Change agent Dick Ford has created this new model for music education:
Tucked into the basement of a big stone church on Genesee Street could be the future of music education in America.
Syracuse resident Dick Ford, 72, has created a model music education program that differs from today's norm and is yielding statistically better results for the music profession.
It all starts with the approach to music. "It's not recreation," Ford said, "It's got to be seen as academic."
Ford, a pianist, former big band leader and music educator started a summer camp 15 years ago at Ithaca College.
Then, 10 years ago he formed the not-for-profit Signature Syracuse program. Based in Syracuse, the program offers one-on-one private lessons for students in grades 7 through 12. The typical public school music program offers group instruction beginning as early as grades 3 and 4.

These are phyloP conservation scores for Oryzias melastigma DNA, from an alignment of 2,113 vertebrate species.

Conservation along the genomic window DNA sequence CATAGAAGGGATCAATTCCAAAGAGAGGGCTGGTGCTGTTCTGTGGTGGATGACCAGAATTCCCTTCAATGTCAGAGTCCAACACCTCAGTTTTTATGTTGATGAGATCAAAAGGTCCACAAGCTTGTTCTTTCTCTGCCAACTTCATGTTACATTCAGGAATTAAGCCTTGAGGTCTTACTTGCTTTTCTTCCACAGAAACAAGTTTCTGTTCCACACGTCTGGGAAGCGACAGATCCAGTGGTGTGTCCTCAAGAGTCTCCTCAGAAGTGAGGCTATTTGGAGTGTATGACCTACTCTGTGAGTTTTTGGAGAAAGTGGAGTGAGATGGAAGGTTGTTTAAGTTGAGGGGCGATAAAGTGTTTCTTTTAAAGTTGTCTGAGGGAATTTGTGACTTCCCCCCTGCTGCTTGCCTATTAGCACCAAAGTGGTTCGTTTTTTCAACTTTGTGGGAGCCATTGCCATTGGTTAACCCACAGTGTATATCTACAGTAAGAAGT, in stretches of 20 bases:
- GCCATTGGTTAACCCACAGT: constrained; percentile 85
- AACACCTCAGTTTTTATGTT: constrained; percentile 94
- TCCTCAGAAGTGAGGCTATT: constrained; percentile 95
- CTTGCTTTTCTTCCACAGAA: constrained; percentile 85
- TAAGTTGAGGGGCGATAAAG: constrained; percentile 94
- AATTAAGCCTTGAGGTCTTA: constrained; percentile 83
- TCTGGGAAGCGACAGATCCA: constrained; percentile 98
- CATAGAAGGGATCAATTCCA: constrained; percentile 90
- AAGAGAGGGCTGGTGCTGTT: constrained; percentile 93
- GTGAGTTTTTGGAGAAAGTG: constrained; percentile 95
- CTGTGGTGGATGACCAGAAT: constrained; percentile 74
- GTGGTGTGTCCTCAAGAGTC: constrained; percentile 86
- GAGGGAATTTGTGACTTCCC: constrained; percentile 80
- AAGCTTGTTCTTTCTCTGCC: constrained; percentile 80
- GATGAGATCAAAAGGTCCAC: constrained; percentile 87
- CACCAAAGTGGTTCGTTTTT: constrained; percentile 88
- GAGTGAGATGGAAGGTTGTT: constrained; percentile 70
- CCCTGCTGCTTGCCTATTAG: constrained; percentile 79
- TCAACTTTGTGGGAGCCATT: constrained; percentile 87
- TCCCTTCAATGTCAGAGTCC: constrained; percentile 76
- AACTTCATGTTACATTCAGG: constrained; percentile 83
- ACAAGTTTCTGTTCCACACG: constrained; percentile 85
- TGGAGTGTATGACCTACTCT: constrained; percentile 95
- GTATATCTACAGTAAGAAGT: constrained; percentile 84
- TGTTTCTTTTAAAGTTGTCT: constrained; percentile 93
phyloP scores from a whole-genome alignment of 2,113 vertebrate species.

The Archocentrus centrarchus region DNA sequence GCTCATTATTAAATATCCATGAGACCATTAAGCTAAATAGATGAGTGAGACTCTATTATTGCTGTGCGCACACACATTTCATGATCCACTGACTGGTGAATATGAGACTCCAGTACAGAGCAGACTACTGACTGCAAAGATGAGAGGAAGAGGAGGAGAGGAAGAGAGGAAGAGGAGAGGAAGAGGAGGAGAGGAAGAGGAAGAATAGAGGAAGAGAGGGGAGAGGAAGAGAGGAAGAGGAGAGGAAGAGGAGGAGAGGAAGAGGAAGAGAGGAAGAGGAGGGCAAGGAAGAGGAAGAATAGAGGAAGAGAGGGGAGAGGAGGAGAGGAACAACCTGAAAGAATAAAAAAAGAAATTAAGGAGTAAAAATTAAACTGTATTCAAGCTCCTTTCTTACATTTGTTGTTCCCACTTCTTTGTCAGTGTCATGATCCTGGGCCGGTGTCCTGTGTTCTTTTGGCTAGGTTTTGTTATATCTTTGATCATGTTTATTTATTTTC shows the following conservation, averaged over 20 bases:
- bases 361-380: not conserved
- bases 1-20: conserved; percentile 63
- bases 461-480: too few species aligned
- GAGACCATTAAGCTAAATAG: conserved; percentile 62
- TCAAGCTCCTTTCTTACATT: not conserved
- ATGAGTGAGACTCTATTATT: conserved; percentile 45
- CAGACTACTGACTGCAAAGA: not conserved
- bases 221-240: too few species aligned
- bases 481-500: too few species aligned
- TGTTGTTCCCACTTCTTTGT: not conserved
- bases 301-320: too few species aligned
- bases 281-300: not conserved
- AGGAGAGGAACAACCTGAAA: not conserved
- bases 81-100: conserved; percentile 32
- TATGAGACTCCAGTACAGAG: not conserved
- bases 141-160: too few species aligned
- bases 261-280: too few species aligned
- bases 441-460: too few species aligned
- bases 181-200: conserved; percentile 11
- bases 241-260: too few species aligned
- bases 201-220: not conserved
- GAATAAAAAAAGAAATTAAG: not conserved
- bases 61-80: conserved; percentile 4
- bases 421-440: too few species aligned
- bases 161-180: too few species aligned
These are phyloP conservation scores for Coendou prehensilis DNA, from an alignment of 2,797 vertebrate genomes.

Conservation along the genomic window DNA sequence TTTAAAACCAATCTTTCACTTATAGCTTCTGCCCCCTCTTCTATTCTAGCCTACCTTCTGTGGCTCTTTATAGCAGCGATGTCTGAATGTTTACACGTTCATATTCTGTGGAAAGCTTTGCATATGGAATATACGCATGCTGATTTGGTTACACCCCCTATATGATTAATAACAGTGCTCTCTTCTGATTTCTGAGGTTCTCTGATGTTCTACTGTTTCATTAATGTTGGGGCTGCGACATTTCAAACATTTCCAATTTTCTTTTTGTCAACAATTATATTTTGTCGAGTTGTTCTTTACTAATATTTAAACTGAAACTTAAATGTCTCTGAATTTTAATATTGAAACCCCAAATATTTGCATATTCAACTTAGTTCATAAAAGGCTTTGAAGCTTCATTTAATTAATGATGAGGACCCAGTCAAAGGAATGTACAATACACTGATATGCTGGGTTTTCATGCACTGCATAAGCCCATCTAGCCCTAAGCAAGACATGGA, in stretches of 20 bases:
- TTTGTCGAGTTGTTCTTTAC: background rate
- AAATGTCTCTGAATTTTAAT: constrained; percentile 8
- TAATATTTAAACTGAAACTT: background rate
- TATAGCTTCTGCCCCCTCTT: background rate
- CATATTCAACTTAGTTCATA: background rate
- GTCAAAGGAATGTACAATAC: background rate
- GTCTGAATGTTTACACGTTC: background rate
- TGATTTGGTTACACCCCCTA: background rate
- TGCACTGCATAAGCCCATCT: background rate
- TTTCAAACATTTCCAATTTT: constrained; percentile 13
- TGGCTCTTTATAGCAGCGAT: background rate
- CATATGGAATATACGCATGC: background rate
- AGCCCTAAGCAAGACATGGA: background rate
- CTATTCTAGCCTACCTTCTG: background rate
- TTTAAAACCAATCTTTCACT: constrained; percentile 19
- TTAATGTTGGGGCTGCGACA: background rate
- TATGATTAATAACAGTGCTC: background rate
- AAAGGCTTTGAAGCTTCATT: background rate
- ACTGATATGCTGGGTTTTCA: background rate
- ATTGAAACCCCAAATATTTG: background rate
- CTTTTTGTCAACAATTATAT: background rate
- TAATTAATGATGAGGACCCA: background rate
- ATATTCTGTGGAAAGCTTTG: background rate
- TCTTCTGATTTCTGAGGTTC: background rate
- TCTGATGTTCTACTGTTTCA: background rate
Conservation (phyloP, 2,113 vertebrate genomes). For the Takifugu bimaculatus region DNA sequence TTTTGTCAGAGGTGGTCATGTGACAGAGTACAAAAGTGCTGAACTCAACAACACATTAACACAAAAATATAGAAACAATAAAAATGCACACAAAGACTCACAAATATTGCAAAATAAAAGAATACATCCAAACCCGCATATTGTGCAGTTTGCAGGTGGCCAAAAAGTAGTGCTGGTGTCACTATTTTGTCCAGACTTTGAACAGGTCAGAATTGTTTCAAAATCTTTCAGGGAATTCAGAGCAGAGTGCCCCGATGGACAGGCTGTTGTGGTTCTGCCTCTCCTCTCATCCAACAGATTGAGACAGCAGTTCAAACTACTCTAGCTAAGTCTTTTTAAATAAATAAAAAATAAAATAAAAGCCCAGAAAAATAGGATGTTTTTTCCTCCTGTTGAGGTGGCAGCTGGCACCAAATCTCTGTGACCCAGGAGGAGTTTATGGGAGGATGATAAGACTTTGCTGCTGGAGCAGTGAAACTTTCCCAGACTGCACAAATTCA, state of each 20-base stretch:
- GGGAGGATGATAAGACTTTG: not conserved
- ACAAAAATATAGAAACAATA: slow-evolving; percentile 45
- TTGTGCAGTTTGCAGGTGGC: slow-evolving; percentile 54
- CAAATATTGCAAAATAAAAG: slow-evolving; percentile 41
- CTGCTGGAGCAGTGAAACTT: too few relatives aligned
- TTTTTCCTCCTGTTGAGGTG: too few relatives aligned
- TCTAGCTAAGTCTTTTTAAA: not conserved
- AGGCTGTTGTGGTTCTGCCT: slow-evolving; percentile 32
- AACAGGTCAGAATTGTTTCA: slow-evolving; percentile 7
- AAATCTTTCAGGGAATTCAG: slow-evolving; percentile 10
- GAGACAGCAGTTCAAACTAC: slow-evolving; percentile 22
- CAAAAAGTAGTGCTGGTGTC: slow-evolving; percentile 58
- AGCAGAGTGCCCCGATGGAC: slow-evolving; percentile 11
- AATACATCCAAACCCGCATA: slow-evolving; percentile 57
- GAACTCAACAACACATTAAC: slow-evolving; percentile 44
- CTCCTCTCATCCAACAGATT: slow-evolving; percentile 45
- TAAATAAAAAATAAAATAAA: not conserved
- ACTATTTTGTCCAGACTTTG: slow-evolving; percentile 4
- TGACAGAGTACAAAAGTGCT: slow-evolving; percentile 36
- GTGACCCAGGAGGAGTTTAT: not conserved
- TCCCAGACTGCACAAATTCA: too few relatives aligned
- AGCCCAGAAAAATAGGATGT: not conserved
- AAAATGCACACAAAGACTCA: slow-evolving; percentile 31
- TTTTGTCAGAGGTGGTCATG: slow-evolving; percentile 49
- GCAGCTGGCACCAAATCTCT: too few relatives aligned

Ford says it is a myth that the younger you are when you start studying music the better. He said children who do succeed with this early start often are from musical families where there is a lot of parental focus on music at home. "It's not genetic," he said, "it's environment."
Without that focus the younger the child is the more likely he/she will quit before getting to high school.
Ford said the way to teach is from the inside out, "You don't put something in, you draw it out." Instead of a gift it's aptitude and desire, "But it takes superb teaching to negotiate," he said, adding that it takes learning how to practice, and often the younger children are not able to focus to the degree that is necessary.
Sometimes kids will drop out and never go back - assuming they don't have the aptitude, whereas they were just not mature enough for the discipline required. Ford claims that Signature Syracuse takes beginners in seventh or eight grade and with private lessons quickly makes up the three or four years of learning they might have had in elementary school group instruction.